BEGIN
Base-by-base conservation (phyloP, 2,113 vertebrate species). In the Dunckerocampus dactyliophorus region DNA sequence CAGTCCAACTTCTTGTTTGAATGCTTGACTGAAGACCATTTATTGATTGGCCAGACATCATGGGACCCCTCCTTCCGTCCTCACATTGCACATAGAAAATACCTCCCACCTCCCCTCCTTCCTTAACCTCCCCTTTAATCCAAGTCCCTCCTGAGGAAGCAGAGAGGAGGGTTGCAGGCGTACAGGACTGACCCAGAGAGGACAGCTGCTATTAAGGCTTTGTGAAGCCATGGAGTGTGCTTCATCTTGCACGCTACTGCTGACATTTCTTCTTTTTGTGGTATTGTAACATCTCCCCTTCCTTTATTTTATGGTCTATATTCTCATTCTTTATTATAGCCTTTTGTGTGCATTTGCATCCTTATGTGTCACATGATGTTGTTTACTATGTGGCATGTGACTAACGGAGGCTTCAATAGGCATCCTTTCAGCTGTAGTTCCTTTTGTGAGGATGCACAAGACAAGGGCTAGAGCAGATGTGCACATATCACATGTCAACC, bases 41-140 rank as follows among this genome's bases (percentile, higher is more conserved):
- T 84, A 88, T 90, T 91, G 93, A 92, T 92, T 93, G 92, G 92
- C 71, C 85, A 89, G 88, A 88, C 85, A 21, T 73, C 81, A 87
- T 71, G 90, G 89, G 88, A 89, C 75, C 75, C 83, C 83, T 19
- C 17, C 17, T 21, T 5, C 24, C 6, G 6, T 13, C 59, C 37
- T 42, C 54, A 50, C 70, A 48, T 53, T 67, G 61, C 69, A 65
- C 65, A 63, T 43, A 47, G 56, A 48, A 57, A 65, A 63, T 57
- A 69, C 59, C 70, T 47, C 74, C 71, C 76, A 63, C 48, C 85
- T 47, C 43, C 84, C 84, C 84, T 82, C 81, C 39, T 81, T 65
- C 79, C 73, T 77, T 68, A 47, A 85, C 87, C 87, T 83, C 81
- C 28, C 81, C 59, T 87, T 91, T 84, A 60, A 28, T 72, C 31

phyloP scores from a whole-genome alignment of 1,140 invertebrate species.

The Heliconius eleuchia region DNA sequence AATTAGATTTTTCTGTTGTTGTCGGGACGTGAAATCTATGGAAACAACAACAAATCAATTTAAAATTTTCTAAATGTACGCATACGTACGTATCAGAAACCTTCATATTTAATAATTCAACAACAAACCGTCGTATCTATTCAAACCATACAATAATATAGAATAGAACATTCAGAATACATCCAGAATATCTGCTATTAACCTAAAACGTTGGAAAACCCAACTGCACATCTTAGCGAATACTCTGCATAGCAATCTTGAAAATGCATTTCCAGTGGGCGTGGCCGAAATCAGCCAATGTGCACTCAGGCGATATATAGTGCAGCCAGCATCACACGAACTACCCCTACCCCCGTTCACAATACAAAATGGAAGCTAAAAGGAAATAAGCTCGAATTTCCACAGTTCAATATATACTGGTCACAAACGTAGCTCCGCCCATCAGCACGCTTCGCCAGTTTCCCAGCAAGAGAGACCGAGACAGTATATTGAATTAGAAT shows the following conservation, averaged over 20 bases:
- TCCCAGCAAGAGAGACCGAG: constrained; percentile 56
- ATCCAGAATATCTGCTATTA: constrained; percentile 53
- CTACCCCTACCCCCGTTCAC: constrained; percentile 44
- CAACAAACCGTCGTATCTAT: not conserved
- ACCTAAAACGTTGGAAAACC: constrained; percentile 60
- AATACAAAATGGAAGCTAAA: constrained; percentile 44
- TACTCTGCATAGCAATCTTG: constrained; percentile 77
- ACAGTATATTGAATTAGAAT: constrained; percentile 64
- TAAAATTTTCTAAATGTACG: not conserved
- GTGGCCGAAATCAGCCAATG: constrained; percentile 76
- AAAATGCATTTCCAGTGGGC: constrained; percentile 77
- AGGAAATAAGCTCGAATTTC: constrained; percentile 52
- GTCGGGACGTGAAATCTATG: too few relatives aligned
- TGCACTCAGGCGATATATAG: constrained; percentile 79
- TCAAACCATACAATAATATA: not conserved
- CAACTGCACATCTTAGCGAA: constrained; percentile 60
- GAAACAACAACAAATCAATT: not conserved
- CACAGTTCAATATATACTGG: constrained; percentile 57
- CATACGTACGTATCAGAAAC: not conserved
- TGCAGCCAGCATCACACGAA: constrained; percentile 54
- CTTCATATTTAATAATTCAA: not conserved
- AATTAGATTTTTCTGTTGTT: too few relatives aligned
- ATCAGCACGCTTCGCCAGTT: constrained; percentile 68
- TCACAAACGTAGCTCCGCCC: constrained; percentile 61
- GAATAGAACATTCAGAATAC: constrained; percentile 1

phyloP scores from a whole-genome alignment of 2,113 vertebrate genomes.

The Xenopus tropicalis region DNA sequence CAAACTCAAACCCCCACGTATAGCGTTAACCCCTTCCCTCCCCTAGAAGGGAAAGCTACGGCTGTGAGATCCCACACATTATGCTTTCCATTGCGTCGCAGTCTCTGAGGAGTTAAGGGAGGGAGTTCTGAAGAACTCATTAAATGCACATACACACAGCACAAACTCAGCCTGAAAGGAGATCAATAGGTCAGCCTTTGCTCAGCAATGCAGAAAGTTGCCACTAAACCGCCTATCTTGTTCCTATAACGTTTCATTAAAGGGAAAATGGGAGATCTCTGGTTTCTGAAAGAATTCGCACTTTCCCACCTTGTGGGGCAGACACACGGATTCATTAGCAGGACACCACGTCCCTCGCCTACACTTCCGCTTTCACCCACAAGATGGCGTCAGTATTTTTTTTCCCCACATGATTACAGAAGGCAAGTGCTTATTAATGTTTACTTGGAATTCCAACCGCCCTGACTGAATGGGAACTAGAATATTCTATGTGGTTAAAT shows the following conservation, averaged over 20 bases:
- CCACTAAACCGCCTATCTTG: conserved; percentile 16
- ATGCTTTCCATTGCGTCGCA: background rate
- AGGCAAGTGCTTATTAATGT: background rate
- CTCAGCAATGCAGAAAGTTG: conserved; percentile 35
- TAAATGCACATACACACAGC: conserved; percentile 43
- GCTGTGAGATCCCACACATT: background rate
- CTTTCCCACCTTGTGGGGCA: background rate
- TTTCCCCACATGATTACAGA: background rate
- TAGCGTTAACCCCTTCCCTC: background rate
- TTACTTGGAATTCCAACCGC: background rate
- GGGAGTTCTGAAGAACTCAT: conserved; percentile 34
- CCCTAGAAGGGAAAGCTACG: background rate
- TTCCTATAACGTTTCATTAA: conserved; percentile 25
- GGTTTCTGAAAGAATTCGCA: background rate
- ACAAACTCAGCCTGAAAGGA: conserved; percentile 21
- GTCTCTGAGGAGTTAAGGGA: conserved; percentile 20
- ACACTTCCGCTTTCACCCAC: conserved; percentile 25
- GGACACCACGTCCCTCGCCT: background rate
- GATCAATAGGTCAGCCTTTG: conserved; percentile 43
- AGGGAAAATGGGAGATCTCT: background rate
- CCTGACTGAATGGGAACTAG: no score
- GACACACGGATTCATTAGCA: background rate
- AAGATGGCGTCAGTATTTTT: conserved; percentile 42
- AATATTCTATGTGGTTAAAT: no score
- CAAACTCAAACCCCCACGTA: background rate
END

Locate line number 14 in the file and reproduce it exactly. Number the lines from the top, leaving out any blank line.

- TCCCAGCAAGAGAGACCGAG: constrained; percentile 56